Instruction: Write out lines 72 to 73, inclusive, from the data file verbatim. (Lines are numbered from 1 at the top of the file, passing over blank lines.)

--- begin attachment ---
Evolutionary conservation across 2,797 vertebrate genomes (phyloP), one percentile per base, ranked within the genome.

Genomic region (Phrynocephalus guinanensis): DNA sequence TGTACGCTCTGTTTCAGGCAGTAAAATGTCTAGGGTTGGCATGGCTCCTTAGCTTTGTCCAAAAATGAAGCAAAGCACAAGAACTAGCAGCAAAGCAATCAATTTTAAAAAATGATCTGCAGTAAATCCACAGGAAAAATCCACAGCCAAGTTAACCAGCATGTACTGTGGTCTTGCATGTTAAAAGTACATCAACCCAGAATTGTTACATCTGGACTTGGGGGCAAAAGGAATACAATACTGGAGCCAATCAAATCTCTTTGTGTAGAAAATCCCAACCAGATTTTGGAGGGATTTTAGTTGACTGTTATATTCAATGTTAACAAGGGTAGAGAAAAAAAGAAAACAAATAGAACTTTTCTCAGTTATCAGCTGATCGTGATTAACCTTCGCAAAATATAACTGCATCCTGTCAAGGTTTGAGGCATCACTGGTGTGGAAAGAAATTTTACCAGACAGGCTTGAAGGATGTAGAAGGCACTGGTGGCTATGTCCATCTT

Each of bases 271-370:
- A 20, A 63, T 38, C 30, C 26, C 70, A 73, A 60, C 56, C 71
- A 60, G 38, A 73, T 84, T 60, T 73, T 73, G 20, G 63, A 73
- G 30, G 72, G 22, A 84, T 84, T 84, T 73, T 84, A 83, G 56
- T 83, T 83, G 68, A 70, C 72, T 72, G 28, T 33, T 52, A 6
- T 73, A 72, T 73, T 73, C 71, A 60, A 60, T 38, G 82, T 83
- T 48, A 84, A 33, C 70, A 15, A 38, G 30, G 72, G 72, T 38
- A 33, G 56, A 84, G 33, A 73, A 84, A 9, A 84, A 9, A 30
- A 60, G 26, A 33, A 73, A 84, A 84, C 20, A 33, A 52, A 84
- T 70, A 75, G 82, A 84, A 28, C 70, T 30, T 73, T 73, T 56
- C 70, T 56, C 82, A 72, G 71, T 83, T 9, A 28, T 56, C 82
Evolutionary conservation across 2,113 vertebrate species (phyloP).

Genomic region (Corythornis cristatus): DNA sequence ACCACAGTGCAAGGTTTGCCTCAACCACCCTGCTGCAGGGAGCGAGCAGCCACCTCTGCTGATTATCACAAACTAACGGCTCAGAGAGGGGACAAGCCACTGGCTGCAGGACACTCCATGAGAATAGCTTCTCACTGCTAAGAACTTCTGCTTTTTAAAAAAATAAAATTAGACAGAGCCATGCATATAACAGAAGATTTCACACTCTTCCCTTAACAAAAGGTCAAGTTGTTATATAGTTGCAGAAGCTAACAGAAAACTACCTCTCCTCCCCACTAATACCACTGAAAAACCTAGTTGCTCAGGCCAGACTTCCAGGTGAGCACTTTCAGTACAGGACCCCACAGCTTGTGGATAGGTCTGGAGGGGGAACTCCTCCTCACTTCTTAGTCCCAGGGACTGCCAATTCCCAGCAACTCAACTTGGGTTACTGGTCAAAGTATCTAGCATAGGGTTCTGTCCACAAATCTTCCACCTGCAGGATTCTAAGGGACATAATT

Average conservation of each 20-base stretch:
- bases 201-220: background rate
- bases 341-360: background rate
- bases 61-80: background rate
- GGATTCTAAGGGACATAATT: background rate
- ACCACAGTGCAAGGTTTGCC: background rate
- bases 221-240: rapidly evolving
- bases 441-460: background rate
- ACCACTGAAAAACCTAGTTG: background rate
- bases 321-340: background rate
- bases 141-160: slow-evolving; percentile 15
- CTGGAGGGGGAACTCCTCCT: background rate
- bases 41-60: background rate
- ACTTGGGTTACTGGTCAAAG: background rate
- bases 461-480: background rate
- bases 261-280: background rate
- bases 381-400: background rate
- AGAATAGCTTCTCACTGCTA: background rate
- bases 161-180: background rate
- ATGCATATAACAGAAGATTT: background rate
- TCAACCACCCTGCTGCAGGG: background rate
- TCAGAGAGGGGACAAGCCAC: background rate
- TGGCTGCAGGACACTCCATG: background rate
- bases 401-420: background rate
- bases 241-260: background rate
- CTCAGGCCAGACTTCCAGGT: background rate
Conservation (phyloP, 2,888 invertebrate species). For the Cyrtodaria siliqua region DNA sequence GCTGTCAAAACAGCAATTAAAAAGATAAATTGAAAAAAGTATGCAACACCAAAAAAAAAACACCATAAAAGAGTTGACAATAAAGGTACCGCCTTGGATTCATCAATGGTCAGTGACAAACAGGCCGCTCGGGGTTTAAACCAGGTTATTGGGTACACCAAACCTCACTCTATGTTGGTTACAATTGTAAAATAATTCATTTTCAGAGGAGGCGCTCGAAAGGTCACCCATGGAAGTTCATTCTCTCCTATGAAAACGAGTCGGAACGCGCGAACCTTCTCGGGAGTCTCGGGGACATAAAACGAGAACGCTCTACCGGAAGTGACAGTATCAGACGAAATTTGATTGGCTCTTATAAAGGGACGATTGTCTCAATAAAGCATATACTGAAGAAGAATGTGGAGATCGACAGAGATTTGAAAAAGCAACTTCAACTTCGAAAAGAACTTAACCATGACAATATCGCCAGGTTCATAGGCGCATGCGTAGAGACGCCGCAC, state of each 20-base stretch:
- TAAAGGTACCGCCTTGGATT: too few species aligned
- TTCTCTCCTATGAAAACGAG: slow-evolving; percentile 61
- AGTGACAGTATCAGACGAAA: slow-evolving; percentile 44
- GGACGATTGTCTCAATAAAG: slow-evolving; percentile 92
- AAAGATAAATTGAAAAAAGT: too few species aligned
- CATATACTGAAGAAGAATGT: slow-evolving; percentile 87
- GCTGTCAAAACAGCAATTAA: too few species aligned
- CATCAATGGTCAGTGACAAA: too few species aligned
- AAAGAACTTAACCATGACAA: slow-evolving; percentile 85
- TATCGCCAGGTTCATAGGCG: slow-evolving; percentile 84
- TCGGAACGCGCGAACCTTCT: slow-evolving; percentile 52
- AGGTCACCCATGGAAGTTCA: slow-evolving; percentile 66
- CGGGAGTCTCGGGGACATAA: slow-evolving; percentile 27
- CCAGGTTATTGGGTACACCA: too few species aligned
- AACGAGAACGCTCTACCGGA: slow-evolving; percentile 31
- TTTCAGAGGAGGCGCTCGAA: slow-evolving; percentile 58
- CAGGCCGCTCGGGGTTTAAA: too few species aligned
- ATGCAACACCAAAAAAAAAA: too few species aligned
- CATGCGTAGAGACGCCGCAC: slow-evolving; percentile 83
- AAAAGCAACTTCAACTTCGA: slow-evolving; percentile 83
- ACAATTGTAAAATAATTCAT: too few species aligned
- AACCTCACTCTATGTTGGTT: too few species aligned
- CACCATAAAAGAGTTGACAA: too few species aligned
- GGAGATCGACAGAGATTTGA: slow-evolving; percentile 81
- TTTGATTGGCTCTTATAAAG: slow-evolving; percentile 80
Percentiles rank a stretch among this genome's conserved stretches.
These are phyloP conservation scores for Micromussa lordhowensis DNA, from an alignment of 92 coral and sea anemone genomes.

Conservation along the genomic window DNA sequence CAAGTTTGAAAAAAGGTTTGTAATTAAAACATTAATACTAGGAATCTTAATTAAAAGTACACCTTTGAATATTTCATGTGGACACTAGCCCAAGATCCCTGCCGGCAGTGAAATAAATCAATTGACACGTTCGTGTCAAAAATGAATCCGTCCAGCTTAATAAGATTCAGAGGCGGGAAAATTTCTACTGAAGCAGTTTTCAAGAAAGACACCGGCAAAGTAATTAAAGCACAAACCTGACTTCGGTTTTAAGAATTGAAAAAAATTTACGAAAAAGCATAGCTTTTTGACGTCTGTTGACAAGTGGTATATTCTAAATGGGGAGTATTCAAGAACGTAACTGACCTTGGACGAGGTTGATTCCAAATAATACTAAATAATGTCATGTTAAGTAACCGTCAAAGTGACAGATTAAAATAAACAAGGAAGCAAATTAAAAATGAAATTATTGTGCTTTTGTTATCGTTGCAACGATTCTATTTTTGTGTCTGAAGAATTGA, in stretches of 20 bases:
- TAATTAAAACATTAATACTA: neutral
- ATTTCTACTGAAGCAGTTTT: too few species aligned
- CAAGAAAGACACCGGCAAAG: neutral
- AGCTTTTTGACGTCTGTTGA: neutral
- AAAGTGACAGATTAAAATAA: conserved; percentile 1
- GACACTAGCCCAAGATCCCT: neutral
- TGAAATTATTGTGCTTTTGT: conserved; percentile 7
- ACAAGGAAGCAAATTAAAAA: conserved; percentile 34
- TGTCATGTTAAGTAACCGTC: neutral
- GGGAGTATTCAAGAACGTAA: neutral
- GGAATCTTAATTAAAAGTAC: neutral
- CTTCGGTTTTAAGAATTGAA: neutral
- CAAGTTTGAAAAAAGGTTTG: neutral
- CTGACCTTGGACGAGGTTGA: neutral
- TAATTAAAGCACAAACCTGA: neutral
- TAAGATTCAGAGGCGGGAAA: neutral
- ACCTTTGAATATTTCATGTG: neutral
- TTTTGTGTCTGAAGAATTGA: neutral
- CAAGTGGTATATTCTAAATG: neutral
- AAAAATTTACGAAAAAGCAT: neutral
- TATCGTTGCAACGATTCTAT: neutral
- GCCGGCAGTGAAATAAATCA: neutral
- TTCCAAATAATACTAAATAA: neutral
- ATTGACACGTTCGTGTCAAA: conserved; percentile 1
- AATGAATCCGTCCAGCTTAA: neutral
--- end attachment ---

- ATTTCTACTGAAGCAGTTTT: too few species aligned
- CAAGAAAGACACCGGCAAAG: neutral